Archive | October, 2002

Post dated 2002-10-19 00:00:00

Saturday, October 19, 2002

Saturday. Spent most of the day working on the front picture window. After removing the storms this spring, we discovered that the main window frame had lost a lot of paint, and the wood strips that held the pane in place were not in good shape. As I couldnt’ find an exact match for the wood strips, I improvised something out of quarter-round wood and got it painted and in place yesterday. There were no glazier points holding the pane in, and it had bowed out in the middle. The inner surface had been caulked, but the caulk had turned to debris. I dug out all the old stuff, gently pushed the window back into place and nailed in the new wood strip, and then filled the inside gap with silicon caulk. Fingers crossed – hope it works!

Post dated 2002-10-18 00:00:00

Friday, October 18, 2002

TGIF! Just picked up a new client – my publisher! I’m doing some work reformatting some of the PDFs, adding bookmarks and thumnails, setting up the proper page size and that sort of thing. He’s been so hard-pressed for help on the production side, I’m glad I’m getting a chance to step in.

Post dated 2002-10-17 00:00:00

Thursday, October 17, 2002

Microsoft issued security bulletins 02-59, -60 and -61 last night, including the HTML Upload and Delete exploit in Windows XP, and the Word/Excel Hidden Fields exploit that Woody Leonhard has been ranting about for weeks.

Post dated 2002-10-16 00:00:00

Wednesday, October 16, 2002

I’ve been looking for development platforms for Linux. While it seems to have some pretty good tools for server-based applications, software development still all seems to be text-based. So I went looking for GUI IDEs. There are lots of them, of varied maturity and features.

Kylix is promising: C++ and Delphi/Pascal.

“Komodo is optimized for Perl, Python, PHP, Tcl, and XSLT, and runs on Windows and Linux. ” according to [URL updated, 16 years later, to a very different IDE]

Metroworks has ported their popular CodeWarrior to Linux: C++ and Java.

And there are some home-grown categories, too, such as Code Crusader.

Joe Barr had an interesting column about IDEs in June 1999 Linux Journal:

I’d really like to see VB/Access/VFP type GUIs, with toolbars, palettes, drag-drop and snippets, but that may still be a ways off.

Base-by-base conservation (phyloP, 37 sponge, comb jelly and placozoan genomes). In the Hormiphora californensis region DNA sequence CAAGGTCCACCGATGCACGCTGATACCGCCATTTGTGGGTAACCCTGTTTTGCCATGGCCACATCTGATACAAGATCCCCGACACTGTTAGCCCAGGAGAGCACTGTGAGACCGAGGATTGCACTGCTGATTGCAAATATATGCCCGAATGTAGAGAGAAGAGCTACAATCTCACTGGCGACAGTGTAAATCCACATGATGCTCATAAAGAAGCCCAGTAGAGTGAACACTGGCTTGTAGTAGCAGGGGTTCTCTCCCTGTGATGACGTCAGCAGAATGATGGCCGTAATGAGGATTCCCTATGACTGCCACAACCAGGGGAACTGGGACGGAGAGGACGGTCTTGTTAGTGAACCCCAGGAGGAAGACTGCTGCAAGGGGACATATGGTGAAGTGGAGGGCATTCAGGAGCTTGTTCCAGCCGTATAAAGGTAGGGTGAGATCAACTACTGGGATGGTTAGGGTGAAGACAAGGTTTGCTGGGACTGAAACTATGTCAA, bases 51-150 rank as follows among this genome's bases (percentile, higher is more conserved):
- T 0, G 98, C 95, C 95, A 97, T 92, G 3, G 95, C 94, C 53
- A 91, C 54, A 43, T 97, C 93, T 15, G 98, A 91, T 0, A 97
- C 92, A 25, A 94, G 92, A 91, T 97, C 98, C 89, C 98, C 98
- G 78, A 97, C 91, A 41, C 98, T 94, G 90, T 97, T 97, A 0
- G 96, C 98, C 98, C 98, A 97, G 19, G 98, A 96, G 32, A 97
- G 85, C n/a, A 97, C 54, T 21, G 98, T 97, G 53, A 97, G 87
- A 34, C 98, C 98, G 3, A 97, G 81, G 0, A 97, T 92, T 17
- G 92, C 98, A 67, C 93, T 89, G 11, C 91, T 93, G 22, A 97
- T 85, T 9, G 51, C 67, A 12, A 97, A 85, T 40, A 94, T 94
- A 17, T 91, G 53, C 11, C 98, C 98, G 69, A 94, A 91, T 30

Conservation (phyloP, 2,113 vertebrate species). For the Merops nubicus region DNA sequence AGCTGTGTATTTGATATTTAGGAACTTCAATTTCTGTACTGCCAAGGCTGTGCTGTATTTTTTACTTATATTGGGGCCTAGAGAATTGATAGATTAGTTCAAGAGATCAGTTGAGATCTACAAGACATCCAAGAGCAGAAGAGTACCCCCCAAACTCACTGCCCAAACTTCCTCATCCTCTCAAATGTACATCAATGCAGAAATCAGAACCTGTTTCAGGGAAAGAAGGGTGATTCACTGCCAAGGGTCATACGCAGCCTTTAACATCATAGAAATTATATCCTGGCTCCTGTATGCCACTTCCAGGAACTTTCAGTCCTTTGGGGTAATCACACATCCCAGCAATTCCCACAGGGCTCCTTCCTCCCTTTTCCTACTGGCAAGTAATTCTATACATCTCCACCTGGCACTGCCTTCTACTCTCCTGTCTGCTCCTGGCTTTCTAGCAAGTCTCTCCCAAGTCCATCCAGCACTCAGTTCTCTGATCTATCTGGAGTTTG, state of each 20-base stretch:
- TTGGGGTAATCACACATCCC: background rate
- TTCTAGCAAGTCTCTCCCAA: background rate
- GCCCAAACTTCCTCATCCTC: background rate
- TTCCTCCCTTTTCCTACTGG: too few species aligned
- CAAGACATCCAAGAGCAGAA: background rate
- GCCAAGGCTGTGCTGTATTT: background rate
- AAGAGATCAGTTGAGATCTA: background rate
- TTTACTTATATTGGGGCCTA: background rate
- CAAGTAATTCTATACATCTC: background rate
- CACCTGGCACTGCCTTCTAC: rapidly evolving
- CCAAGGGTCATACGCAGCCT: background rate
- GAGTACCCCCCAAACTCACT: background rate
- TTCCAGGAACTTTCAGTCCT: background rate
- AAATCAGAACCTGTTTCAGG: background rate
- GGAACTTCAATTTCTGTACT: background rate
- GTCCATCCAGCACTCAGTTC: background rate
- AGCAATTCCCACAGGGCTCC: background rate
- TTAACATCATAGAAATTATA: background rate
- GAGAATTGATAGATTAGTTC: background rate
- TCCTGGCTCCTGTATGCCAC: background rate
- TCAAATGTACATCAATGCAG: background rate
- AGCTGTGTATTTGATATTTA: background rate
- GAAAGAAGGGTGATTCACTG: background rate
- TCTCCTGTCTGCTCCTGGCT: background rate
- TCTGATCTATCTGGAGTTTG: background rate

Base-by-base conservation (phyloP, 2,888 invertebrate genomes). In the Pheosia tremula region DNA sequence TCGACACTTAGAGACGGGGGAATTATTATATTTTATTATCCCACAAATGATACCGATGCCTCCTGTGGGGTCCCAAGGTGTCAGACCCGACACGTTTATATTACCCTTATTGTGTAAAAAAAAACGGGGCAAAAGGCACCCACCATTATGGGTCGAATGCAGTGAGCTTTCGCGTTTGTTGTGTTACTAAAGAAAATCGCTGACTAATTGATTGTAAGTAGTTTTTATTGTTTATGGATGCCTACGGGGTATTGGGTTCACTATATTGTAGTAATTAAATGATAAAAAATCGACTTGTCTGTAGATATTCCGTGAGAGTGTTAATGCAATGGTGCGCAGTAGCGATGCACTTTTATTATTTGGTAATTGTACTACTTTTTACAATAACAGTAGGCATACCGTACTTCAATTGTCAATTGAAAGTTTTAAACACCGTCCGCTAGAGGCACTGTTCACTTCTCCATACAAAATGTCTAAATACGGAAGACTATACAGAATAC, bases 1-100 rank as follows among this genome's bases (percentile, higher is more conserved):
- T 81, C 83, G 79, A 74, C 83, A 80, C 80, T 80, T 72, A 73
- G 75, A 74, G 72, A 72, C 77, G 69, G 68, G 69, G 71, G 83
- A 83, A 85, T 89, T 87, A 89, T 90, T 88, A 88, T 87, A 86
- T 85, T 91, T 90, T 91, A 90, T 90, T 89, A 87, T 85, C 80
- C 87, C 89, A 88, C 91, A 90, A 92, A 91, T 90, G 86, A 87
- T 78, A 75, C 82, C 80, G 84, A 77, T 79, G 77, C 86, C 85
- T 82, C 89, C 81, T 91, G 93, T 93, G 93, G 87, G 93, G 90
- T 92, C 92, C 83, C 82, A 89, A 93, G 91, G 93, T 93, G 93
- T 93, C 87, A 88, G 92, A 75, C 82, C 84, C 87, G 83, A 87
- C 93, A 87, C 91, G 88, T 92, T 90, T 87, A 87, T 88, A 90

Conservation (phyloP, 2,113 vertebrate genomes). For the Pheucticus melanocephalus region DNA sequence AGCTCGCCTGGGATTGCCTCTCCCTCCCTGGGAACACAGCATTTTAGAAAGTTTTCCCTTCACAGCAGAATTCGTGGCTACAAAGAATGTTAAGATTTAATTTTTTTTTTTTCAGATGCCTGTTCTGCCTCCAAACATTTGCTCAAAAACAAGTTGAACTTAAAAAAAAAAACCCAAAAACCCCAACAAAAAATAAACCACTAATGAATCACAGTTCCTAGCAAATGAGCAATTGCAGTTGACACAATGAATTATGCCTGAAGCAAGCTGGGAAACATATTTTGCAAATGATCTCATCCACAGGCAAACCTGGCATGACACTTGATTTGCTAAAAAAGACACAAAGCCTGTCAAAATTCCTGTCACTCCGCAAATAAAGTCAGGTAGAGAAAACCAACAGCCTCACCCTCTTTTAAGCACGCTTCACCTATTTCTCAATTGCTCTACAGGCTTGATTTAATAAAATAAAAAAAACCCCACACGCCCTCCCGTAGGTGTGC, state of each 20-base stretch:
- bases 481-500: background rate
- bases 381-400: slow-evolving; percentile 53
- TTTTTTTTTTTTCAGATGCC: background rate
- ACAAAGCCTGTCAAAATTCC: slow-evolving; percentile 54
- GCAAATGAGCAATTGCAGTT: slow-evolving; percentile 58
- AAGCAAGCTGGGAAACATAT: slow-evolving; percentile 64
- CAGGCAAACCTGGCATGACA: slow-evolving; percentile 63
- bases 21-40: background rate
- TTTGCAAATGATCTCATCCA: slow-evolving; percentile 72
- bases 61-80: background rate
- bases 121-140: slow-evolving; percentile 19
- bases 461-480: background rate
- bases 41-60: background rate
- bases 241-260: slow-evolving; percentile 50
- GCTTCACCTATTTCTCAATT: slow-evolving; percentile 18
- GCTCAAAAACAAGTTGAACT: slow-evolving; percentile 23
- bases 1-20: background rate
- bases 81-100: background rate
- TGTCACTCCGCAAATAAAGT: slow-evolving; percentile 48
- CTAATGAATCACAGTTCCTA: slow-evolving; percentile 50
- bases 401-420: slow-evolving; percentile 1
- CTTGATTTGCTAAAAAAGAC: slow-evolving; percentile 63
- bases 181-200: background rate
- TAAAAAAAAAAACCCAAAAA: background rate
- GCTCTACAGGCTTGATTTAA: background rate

Post dated 2002-10-15 00:00:00

Tuesday, October 15, 2002

Orion has been reinstalled. Went slick, but not fast – most of Sunday afternoon while I cleaned the cellar.

Tim O’Reilly did some interesting analysis here of who and why folks are switching to Apple’s OS X. The surprising conclusion may be that OS X is attracting more UNIX desktop switchers than Windows. A followup column is here.

Microsoft fielded a “switch” page yesterday, too, but, well, there were a few problems with it. The picture was a fake. The article was a fake, paid for by Microsoft. And the copy was bad. More from John Gruber.

Post dated 2002-10-14 00:00:00

Monday, October 14, 2002

I find it fascinating that some of the best scholars, lawyers and judges can debate complex issues of intellectual property, copyright and digital rights based on the few words of guidance put down by a group of revolutionaries over two centuries ago, and extract such wisdom from the documents. The document is the U.S. Constitution, the court case, Eldred v. Ashcroft. Here are the[thoughts] of Lawrence Lessig, attorney and Stanford law professor who argued for Eldred.

Microsoft Fails to Change Buying Habits talks about the end of the pilot program Microsoft rolled out for Office By Subscription. Few bought into the idea. RIP.

The Gaileo spacecraft continues to send back great information as it loops around Jupitor. Its next major event is a Flyby of Amalthea, a Jovian moon that puts out more energy than it receives.

Just in case you thought they were just throwing stuff against the wall and seeing what stuck, here’s Microsoft’s Roadmap for the next three releases of Visual Studio. Let’s see how well they can stick to plan…

Post dated 2002-10-13 00:00:00

Watched Blues Brothers 2000 last night. I missed the frenetic energy that John Belucci brought to the original, but I thought the movie was still fun. Cameo appearances by everyone in blues were fun.

Listed to Ira Glass’ This American Life yesterday. As usual, an off-the-wall, unusual and riveting experience, one where you will just stay sitting in your chair, just to hear how the story comes out. I loved the Rocketman song.

Tom’s Hardware features a review of a Micro PC that looks like a great replacement for the big ugly boxes most people use.

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